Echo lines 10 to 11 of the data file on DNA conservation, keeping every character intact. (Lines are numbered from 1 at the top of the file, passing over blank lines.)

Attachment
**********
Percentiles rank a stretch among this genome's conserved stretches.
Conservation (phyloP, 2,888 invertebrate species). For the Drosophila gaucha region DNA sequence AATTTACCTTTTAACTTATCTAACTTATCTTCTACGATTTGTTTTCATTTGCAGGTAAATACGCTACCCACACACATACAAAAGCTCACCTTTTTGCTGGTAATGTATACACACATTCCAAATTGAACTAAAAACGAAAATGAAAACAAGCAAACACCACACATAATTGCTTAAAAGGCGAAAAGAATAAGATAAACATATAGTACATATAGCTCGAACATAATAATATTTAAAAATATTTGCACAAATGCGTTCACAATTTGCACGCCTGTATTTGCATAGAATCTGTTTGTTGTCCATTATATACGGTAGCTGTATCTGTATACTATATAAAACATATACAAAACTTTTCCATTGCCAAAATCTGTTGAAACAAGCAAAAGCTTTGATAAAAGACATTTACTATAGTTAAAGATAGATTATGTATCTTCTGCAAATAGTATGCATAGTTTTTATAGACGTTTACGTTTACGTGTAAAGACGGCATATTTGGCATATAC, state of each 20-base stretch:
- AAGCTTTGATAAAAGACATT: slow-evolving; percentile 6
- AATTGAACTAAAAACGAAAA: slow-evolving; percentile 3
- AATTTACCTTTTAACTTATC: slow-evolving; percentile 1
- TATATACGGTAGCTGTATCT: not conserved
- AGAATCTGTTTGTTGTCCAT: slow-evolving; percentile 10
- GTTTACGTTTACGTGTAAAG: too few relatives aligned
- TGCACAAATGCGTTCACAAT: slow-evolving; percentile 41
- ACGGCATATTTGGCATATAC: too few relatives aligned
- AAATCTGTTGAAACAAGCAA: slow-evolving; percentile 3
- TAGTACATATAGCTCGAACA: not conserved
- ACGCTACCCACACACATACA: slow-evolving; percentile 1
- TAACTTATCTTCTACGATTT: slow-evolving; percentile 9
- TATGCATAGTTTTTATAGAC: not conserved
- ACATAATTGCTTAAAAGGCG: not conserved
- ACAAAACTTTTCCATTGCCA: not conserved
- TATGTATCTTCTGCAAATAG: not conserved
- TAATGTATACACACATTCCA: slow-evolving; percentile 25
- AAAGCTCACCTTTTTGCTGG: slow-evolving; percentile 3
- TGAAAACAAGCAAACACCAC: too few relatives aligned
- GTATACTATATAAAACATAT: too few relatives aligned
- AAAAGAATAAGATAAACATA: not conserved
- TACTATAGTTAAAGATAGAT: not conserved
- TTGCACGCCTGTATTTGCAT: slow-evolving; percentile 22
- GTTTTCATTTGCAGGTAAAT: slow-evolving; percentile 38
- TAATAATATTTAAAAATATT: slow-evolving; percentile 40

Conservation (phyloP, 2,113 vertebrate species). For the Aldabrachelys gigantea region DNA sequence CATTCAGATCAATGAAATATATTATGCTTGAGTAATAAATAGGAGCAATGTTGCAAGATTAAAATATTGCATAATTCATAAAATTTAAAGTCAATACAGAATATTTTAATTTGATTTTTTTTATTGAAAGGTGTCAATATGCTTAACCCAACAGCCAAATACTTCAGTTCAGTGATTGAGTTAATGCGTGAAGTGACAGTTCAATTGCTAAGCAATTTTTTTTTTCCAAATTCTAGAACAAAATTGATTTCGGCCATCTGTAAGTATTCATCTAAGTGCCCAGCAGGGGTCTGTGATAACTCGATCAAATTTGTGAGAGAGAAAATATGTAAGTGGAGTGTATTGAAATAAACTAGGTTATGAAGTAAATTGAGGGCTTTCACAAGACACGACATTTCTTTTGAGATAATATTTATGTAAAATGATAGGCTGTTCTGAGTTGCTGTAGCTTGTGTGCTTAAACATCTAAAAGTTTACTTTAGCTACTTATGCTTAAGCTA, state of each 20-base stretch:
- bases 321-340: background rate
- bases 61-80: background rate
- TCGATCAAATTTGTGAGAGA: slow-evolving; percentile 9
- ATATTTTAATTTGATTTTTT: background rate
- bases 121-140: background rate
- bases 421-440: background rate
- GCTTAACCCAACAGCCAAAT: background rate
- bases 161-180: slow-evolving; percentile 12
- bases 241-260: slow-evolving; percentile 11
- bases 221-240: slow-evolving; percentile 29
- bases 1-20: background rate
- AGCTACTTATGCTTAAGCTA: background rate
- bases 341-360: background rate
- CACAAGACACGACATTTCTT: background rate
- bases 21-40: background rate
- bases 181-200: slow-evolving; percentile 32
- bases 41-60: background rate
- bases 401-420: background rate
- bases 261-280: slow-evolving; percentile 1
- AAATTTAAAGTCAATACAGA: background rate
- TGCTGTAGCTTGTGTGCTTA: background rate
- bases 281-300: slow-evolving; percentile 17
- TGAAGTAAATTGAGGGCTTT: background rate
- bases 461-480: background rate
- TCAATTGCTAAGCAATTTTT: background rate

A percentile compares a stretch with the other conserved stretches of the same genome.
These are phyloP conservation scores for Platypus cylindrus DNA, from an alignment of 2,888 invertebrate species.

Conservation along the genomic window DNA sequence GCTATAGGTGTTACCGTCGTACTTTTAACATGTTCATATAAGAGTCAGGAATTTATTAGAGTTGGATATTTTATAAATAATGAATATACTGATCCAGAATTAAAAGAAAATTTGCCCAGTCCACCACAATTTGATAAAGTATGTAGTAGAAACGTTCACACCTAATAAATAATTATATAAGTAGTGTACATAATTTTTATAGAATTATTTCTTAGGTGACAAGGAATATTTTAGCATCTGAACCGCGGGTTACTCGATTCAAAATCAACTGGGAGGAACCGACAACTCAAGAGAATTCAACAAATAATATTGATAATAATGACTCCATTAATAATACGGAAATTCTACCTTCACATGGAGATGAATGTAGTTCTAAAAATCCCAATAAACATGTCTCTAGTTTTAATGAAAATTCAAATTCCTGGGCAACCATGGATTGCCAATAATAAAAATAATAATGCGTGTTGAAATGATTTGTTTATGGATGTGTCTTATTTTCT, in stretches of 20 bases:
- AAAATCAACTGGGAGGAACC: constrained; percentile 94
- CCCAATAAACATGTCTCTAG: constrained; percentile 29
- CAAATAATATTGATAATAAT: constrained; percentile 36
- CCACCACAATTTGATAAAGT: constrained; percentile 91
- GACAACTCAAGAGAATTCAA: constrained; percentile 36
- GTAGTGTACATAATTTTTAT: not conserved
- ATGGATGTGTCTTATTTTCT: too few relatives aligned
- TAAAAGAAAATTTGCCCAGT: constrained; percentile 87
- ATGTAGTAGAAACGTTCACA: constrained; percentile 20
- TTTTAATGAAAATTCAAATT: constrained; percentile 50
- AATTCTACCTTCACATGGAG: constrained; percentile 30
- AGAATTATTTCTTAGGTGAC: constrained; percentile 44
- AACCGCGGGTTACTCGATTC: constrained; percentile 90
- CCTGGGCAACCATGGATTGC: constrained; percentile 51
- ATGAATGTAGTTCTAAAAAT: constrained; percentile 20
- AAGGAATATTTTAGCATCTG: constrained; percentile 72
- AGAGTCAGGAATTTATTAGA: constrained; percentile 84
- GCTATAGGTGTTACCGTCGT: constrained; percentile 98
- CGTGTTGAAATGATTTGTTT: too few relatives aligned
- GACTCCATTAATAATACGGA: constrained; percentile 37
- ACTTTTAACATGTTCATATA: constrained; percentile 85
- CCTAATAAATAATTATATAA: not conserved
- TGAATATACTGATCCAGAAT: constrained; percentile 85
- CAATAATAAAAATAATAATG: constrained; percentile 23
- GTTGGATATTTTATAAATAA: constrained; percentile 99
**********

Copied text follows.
- ACGGCATATTTGGCATATAC: too few relatives aligned
- AAATCTGTTGAAACAAGCAA: slow-evolving; percentile 3